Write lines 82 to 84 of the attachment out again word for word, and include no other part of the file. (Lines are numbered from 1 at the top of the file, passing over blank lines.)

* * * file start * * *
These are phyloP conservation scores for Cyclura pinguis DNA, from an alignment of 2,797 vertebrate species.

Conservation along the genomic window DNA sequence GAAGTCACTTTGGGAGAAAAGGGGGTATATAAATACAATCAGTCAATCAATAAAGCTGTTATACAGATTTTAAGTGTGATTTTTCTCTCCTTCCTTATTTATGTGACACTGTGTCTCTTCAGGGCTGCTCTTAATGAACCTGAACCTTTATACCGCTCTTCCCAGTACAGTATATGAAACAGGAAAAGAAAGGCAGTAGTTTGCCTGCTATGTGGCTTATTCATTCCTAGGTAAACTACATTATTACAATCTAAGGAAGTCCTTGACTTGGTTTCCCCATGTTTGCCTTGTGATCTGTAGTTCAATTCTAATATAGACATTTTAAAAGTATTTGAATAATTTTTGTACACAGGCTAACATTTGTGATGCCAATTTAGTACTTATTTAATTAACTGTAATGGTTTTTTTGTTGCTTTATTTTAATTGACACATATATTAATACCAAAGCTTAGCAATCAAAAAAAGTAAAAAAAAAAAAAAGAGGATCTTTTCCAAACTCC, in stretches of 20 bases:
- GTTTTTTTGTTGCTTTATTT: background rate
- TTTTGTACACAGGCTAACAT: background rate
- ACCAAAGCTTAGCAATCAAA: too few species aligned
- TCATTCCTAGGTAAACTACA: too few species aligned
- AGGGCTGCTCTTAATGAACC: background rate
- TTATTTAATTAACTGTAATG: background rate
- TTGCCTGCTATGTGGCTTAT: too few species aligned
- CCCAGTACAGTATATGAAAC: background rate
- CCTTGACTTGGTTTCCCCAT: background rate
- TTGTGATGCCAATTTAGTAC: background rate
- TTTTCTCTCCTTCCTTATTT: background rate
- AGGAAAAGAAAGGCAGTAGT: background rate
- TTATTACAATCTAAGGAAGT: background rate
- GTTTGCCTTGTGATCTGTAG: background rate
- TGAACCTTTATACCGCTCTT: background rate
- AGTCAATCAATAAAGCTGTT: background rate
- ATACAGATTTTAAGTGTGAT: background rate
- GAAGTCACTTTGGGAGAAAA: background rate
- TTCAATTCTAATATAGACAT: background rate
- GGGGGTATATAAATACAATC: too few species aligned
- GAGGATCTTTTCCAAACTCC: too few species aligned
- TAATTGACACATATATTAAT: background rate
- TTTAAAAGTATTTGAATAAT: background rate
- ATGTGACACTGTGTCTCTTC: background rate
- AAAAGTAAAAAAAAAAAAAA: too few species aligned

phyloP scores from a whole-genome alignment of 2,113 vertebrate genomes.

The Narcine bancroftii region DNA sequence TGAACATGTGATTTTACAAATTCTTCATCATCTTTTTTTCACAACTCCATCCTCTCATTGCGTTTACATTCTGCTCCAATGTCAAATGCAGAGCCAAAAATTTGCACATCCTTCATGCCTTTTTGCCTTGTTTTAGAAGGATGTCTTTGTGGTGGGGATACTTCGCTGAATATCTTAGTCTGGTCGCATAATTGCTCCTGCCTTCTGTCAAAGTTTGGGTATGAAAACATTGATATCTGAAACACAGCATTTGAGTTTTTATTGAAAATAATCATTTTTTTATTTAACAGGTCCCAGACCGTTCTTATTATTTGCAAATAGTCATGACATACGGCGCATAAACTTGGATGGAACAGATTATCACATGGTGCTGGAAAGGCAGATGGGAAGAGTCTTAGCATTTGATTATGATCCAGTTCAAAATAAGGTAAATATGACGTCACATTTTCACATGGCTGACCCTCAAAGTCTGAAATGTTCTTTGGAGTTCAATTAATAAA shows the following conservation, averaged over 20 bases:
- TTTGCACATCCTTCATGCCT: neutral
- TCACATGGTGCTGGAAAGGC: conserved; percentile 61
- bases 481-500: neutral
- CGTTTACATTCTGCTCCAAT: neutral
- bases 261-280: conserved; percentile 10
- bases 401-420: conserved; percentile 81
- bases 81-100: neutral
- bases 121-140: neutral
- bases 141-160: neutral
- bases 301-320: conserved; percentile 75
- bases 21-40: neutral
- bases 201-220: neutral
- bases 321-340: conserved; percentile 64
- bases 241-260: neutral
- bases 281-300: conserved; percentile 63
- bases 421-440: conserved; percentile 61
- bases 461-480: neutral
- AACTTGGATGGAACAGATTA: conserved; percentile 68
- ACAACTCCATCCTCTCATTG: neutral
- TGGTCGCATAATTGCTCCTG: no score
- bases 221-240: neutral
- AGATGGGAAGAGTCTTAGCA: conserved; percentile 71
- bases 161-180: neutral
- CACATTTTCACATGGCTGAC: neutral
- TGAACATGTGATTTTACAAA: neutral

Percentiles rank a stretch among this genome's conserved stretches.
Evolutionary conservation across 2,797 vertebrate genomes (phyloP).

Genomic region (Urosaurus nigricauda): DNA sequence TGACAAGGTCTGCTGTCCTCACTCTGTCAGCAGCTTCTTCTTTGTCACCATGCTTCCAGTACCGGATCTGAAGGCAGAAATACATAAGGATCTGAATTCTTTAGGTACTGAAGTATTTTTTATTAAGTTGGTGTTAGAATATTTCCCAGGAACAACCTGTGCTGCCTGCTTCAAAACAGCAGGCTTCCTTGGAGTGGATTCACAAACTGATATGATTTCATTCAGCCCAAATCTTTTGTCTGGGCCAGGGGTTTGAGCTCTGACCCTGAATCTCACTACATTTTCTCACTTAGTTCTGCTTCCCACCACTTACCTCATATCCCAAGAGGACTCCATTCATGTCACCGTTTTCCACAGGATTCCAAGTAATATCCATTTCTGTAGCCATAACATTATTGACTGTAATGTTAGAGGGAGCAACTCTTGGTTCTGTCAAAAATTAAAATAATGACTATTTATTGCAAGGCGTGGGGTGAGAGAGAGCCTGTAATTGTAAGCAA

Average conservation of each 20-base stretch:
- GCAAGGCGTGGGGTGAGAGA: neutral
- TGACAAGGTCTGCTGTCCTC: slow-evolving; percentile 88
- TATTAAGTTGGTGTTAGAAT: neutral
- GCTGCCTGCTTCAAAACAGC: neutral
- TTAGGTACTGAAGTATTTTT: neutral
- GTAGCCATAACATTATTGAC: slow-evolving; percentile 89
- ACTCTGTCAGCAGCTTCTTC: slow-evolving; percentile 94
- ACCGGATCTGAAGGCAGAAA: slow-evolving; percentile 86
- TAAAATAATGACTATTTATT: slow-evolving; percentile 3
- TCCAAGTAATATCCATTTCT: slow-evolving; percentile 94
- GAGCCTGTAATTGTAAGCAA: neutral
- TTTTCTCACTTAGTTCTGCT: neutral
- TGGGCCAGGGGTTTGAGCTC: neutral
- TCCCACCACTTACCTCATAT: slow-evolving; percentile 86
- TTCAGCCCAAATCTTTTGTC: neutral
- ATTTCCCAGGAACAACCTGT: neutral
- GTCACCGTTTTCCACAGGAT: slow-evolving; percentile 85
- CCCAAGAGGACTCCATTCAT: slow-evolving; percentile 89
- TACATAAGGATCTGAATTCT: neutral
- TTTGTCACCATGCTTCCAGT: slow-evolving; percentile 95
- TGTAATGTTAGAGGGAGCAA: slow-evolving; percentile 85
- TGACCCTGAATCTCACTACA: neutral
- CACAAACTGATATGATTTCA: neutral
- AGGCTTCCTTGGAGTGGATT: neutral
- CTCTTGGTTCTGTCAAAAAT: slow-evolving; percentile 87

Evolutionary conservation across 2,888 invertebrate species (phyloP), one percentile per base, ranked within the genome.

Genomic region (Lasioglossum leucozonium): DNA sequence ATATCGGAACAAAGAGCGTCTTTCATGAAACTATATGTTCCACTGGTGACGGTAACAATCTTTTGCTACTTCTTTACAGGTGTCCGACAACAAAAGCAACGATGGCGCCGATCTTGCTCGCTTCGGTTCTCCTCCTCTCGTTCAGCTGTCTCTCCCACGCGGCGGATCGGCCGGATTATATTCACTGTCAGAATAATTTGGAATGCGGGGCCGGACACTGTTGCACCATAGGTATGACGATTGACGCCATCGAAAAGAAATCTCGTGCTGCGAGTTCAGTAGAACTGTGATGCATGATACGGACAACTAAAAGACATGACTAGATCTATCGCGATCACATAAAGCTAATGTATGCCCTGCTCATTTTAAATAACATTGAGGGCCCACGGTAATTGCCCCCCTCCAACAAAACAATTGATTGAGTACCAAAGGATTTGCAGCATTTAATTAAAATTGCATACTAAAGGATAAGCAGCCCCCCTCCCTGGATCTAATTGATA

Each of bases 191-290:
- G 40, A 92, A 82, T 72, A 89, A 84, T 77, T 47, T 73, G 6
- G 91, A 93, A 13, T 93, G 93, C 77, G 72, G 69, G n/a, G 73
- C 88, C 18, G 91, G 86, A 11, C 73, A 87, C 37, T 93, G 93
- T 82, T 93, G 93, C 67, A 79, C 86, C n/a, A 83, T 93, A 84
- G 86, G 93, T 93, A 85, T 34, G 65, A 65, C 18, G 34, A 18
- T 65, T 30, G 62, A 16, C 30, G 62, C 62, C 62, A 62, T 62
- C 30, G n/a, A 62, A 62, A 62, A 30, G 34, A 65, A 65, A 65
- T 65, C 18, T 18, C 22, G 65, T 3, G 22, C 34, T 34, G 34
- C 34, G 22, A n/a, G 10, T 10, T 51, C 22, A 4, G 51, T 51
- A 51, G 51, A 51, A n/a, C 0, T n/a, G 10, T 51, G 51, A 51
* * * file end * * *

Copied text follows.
- AGGCTTCCTTGGAGTGGATT: neutral
- CTCTTGGTTCTGTCAAAAAT: slow-evolving; percentile 87

Evolutionary conservation across 2,888 invertebrate species (phyloP), one percentile per base, ranked within the genome.